• \$\begingroup\$ Guys, I'm not interested in solutions to the question right now. I want to know if the question is OK! Specifically if I can get away with not posting a testcase like the fiddle above. \$\endgroup\$ – Mr Lister Mar 14 '14 at 20:38

music theory challenge

Create a program that takes some input in the form of frequency, waveform, and duration that generates an audio stream based on the input.

You can take input parameters however you choose, but if I input (translated to your method) 440Hz, sin(x), 3 seconds, your program should play or create a file for a sound 3 seconds long at 440 hertz on a sine wave.

Also, any output should be musically correct as far as frequency is concerned. See http://www.phy.mtu.edu/~suits/notefreqs.html for example frequencies

Since this is a popularity contest, the rest is up to you. I bid you Good programming!

Oh, and any use of external functions or APIs is ok, as long as they weren't developed specifically for this contest.

  • \$\begingroup\$ If the program takes "input in the form of frequency, waveform and duration" then where do linear functions fit? What do you mean "output should be musically correct as far as frequency is concerned" given that the input is frequency? Is it supposed to correct the input: "You said 494Hz but you must mean 493.88Hz"? And simple synth has been done before in various guises: see music. To differentiate this and make it non-trivial you could perhaps specify a set of basic synth operations which need to be configurable (e.g. input specifies generators, envelopes, filters, mixers). \$\endgroup\$ – Peter Taylor Mar 14 '14 at 8:39
  • \$\begingroup\$ On second thoughts, that would probably work better as a Code Review Code Challenge \$\endgroup\$ – Peter Taylor Mar 14 '14 at 9:23
  • \$\begingroup\$ @PeterTaylor I didn't even know about Code Review Code Challenges <intrigued>. Linear isn't the right word...and I think that statement is redundant anyway, so I'll nix it. \$\endgroup\$ – David Wilkins Mar 14 '14 at 12:44
  • \$\begingroup\$ Actually, I'm going to re-write this challenge...I don't know yet whether it'll be here of on CR \$\endgroup\$ – David Wilkins Mar 14 '14 at 13:07

Calculate pi using a unique method

Your task is to calculate or approximate pi using the most interesting method you know. Well-known things such as using inverse trig functions (asin, acos, atan) or commonly used convergent series are considered uninteresting.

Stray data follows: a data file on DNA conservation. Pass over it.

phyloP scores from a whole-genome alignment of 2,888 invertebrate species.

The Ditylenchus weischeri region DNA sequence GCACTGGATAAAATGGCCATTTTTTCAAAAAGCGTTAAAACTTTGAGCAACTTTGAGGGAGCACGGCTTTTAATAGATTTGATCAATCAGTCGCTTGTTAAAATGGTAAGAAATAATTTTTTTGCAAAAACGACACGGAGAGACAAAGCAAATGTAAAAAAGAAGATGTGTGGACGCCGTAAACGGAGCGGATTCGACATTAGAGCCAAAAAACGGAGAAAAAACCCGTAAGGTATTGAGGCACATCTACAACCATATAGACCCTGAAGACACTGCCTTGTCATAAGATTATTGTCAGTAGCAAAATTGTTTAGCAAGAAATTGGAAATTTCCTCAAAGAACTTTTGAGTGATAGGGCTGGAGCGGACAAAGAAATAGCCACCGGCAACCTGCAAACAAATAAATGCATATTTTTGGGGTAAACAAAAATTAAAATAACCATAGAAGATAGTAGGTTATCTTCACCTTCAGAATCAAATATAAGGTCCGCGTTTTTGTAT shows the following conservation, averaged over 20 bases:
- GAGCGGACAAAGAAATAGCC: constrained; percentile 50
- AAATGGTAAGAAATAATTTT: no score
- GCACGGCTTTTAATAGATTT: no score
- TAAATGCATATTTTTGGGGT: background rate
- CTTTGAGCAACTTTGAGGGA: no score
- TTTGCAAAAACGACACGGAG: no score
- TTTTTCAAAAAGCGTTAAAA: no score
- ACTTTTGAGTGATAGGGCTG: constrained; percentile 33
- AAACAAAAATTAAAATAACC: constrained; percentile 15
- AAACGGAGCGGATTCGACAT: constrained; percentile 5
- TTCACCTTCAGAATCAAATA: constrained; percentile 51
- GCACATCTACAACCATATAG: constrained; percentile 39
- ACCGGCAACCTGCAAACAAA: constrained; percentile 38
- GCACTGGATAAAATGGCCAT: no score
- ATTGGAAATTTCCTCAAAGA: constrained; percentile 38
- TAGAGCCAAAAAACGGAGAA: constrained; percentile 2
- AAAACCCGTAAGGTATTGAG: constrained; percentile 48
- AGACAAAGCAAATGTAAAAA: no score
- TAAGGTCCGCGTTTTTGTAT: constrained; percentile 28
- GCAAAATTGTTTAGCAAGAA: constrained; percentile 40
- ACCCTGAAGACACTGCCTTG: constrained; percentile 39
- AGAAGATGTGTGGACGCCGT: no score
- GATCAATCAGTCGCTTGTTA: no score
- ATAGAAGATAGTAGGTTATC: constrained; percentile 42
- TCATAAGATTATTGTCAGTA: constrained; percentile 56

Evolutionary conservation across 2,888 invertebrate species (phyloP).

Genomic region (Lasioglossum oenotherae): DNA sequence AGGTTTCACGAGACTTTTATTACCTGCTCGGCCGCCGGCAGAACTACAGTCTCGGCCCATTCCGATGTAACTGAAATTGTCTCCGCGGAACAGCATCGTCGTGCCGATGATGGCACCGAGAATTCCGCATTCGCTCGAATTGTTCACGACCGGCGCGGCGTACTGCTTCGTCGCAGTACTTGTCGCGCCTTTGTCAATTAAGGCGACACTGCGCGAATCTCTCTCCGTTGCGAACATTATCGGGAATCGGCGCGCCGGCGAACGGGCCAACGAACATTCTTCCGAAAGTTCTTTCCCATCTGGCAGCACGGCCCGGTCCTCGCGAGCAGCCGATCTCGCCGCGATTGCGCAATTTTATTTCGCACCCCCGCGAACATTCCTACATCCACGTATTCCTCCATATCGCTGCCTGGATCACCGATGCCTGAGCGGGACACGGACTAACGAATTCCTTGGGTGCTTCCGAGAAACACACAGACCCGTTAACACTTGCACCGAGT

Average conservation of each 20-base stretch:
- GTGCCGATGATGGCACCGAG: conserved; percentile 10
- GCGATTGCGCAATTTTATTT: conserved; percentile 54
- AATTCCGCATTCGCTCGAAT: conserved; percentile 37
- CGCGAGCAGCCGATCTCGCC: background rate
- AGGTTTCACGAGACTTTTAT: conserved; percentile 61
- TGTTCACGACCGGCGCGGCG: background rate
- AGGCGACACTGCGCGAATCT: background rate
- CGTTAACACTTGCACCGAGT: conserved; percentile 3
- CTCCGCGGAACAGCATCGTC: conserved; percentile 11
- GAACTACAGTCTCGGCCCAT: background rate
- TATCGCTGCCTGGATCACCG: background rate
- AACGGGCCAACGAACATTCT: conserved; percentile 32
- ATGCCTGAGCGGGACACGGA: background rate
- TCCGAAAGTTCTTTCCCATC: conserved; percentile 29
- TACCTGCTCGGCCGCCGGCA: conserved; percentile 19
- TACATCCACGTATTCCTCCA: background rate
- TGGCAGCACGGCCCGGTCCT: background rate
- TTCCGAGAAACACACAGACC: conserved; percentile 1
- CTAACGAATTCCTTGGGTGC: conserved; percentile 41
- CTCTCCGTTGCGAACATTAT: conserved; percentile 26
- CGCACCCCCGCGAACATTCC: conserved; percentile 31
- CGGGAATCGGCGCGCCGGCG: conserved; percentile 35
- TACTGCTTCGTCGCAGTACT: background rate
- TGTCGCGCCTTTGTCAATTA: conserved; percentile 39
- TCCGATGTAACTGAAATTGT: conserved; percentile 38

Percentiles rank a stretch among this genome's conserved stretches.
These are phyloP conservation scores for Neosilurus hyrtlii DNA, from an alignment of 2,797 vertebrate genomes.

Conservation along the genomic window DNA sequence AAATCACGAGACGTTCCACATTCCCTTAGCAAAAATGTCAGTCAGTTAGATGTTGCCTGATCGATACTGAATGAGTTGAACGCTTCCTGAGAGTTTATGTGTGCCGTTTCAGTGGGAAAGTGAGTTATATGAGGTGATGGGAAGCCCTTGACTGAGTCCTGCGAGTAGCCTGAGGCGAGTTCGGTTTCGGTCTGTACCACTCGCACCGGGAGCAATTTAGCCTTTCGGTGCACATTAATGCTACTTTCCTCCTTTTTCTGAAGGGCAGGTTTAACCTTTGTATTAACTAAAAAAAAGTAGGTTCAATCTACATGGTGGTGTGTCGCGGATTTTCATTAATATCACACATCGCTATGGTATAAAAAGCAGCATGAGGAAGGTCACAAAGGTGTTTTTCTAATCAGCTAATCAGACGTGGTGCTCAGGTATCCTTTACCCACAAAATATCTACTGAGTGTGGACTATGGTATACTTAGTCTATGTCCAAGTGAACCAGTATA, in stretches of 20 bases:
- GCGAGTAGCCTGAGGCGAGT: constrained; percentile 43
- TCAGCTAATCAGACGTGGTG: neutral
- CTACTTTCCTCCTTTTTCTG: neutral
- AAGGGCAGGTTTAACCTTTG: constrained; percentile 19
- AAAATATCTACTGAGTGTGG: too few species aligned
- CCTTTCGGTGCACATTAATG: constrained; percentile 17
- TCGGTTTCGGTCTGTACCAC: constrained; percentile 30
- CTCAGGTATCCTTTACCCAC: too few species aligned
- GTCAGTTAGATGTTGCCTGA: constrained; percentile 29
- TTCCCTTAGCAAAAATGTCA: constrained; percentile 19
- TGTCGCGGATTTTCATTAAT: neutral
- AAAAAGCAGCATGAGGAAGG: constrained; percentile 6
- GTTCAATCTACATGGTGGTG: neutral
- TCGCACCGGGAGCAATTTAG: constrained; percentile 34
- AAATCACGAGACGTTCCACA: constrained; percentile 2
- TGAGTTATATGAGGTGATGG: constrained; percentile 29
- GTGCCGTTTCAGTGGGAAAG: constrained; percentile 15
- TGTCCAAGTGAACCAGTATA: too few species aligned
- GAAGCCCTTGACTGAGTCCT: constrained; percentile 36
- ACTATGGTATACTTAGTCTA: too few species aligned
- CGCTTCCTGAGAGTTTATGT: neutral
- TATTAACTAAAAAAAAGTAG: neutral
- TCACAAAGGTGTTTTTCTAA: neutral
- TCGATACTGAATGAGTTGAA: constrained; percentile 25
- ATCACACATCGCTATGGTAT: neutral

You may calculate pi to any precision desired, but the more precision you can achieve, the better.

  • \$\begingroup\$ I couldn't find an exact duplicate of this, but I'd like to know if this overlaps too strongly with an existing question. \$\endgroup\$ – Kendall Frey Mar 14 '14 at 18:51
  • \$\begingroup\$ If you rule out convergent series, what's left? \$\endgroup\$ – Peter Taylor Mar 14 '14 at 20:02
  • \$\begingroup\$ @PeterTaylor If someone knows of a convergent series that isn't on Wikipedia, that would make a good answer. I know of an answer that does not use trigonometry or an approximation, but calculates the digits directly. \$\endgroup\$ – Kendall Frey Mar 14 '14 at 20:08
  • \$\begingroup\$ Is it in mathworld.wolfram.com/PiFormulas.html ? I've got some ancient code which uses a spigot hypergeometric evaluator to compute pi as 3*F(1/2, 1, 1, 8/5 ; 3/5, 4/3, 5/3 | 2/27), but I would expect that to count as well-known. \$\endgroup\$ – Peter Taylor Mar 14 '14 at 20:11
  • \$\begingroup\$ @PeterTaylor I'm familiar with it in layman's terms only, but I don't see it there. It could be related to some of them, but I don't see more than a small resemblance. It isn't original with me, BTW. \$\endgroup\$ – Kendall Frey Mar 14 '14 at 20:22

I like trees

...so this is a challenge to make me a tree.

Produce a program called tree which takes a single integer argument, N and draws a randomly-generated tree N levels deep, where level 0 is just the trunk.

  • Your program must produce visibly different results for at least N=0..5
  • The tree ought to not be symmetrical in any axis.
  • The tree should be an image
  • Tree(5) should mostly fill dimensions of at least 200w*250h
  • I should be able to run your tree from a bash prompt, eg. '$ python tree.py 3'

I also accept ferns.

Optionally your tree may be 3d, iterate forever, be colourful, have leaves at level 5, or be lit according to the time of day. However, this is code-golf, so the smallest file wins.

Tags: code-golf


Implement multi-line lambdas in Python.

Guido van Rossum said it couldn't be done, prove him wrong. Your solution should allow multi-line anonymous functions, like:

>>> f = multilinelamba("hour", """
...     if hour > 20 or hour < 6:
...         print "Good night"
...     else:
...         print "Hello world"
...     """)
>>> f(10)
... 'Hello world'